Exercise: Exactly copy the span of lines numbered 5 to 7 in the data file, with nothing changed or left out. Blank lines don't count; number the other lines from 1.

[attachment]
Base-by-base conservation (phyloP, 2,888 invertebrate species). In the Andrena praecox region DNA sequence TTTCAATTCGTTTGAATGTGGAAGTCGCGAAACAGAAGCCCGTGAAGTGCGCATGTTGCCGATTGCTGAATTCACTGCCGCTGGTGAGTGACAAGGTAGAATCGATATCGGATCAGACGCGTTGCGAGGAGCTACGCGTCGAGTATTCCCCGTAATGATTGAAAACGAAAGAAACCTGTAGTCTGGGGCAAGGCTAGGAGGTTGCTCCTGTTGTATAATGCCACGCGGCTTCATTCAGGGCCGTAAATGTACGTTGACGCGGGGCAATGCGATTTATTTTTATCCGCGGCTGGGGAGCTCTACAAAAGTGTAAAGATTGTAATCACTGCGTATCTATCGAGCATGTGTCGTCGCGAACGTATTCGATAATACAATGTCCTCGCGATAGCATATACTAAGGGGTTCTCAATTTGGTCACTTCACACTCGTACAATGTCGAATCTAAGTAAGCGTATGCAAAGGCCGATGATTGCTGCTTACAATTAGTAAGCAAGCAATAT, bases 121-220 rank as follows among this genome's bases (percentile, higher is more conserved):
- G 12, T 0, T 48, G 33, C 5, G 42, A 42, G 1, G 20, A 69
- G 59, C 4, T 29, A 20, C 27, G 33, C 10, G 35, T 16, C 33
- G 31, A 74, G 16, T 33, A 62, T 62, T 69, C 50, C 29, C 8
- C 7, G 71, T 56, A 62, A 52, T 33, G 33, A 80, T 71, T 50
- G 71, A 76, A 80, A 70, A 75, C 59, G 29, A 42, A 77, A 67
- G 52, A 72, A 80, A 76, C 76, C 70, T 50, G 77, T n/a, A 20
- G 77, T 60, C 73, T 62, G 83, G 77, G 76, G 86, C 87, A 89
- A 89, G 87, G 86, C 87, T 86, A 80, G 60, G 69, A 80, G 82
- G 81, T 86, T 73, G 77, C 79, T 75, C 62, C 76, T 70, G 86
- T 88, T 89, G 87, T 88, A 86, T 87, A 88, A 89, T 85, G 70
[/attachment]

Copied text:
- C 7, G 71, T 56, A 62, A 52, T 33, G 33, A 80, T 71, T 50
- G 71, A 76, A 80, A 70, A 75, C 59, G 29, A 42, A 77, A 67
- G 52, A 72, A 80, A 76, C 76, C 70, T 50, G 77, T n/a, A 20